A Canadian crisis of faith had an enormous effect on the career and life of Rev. Billy Graham, the world’s most famous preacher. At the close of the Second World War, Billy Graham was preaching in multiple cities with his close friend and dynamic preacher, Toronto’s Rev. Charles Templeton. The pair’s Youth For Christ rallies drew crowds of teenagers to dance halls to hear great music and convincing words about Jesus.Just as I Am, Rev. Graham’s autobiography, records that from 1946 to 1949, Rev. Templeton challenged Billy that the pair may have gotten their convictions all wrong. Rev. Templeton went on to leave Christian life; Rev. Graham did not. He confirmed his own belief in the Bible and the salvation of Jesus, and later told his team, “I simply stepped onto the stage Chuck [Rev. Templeton] left ….”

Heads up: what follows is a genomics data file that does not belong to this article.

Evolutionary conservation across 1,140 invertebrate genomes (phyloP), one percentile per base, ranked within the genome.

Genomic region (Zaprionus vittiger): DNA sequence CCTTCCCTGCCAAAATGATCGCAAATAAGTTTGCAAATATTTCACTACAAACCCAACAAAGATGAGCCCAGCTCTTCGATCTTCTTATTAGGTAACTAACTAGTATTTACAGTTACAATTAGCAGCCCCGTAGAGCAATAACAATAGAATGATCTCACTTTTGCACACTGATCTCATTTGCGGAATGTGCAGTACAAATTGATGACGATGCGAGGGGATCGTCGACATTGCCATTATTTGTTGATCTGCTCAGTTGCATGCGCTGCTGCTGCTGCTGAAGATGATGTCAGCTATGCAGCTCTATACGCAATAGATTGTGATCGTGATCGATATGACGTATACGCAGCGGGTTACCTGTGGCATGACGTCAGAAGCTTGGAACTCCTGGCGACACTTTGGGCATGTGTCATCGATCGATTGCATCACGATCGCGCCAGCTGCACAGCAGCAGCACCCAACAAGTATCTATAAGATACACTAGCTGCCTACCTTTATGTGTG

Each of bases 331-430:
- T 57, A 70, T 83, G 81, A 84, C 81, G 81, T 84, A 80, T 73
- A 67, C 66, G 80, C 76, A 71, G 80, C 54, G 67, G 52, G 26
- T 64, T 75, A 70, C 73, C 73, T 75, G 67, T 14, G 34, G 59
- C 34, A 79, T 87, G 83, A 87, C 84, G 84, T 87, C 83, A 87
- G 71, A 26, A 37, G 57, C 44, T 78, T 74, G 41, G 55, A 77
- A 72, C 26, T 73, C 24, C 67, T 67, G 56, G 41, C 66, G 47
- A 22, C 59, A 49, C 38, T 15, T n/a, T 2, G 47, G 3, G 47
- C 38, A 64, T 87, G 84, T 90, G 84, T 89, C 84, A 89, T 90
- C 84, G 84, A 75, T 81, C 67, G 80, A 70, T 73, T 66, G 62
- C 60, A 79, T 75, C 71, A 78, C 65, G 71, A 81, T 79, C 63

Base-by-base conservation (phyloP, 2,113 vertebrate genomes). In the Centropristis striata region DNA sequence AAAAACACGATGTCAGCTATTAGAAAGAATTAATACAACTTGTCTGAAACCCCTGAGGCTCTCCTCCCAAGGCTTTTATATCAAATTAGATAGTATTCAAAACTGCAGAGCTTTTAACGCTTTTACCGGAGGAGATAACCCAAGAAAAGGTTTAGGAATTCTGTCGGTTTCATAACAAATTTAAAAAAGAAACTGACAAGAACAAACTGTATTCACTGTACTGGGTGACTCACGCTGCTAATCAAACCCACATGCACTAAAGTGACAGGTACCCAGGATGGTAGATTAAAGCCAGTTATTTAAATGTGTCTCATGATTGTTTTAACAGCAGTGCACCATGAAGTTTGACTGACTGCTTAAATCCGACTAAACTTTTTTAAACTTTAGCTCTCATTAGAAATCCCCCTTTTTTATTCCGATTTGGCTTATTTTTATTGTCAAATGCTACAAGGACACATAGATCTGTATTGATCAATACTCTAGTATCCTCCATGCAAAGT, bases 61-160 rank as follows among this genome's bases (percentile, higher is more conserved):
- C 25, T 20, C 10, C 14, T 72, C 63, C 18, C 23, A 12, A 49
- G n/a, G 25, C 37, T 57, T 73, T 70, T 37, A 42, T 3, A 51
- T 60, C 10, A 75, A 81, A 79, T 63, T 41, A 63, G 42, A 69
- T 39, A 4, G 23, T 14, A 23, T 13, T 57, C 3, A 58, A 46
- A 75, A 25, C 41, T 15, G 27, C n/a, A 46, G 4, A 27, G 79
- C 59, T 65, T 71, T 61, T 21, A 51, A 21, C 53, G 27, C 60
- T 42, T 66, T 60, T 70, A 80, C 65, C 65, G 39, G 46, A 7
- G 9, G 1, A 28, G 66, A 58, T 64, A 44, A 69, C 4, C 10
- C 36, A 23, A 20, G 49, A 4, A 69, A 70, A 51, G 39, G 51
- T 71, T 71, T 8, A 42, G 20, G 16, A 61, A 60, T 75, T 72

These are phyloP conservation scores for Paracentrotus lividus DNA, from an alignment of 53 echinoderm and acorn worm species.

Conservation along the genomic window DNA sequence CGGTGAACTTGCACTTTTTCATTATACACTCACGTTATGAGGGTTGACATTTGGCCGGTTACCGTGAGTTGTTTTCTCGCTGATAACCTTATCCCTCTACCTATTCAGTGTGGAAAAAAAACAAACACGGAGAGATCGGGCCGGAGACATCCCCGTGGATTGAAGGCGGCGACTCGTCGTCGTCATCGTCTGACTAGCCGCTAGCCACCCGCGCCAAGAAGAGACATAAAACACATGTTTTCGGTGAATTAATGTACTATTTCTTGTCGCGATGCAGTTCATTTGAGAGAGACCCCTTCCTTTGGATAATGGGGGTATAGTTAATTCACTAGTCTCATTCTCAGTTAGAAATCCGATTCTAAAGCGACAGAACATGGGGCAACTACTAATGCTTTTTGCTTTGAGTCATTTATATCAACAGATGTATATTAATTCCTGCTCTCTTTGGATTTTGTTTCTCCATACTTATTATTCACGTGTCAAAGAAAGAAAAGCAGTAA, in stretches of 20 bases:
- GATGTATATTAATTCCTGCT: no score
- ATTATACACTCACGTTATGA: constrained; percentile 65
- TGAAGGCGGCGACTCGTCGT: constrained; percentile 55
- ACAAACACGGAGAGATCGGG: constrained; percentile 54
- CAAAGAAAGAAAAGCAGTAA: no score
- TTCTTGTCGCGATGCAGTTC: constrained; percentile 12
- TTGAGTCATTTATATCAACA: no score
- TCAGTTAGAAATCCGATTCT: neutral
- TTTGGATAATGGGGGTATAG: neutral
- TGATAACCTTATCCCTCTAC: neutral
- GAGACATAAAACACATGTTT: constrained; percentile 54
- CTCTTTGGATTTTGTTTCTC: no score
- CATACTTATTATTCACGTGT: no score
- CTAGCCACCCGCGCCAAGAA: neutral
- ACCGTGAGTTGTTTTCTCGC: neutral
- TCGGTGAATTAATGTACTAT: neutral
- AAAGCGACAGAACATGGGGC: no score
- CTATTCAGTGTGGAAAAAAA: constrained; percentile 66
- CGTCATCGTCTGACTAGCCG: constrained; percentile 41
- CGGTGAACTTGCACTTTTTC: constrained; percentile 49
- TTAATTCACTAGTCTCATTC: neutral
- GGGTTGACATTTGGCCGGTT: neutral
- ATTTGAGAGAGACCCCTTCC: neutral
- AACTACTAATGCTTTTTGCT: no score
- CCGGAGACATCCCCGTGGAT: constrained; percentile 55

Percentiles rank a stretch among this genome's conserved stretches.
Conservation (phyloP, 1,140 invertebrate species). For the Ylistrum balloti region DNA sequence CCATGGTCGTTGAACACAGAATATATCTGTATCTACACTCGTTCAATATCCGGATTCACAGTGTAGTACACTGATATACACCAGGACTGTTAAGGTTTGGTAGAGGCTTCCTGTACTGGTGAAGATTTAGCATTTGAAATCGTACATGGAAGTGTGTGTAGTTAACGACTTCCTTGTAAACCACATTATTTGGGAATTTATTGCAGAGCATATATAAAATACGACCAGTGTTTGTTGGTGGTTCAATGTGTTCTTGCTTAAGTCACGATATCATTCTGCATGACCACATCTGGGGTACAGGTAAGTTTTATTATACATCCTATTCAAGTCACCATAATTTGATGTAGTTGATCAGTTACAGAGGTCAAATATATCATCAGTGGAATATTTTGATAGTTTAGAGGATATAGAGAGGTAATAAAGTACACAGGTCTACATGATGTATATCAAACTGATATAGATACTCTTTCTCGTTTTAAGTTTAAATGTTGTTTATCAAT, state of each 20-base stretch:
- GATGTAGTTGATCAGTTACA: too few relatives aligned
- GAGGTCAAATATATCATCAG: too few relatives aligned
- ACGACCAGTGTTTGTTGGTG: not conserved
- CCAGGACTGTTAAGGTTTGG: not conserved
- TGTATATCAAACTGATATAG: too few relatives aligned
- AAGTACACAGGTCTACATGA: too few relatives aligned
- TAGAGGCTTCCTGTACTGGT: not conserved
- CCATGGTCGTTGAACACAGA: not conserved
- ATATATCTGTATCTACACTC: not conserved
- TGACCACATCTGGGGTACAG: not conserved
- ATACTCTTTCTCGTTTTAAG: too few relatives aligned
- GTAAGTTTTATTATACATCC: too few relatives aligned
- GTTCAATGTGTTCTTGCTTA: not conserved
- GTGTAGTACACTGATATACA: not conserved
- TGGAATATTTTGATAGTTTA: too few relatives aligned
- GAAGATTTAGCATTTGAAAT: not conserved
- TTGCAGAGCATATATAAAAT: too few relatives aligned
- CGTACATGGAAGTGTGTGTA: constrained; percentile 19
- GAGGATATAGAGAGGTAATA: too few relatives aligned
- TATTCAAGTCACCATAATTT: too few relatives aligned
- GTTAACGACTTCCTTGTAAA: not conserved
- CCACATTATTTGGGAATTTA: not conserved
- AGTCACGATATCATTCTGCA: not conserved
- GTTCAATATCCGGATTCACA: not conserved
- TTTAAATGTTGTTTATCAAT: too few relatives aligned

Rev. Graham took two talented Canadians from that early work with Rev. Templeton: pianist Tedd Smith of London, Ont., and baritone George Beverly Shea of North Dundas, Ont., and for decades the pair performed before every sermon Rev. Graham preached. Today, however, Rev. Graham would want you to be thinking about only one name: Jesus.
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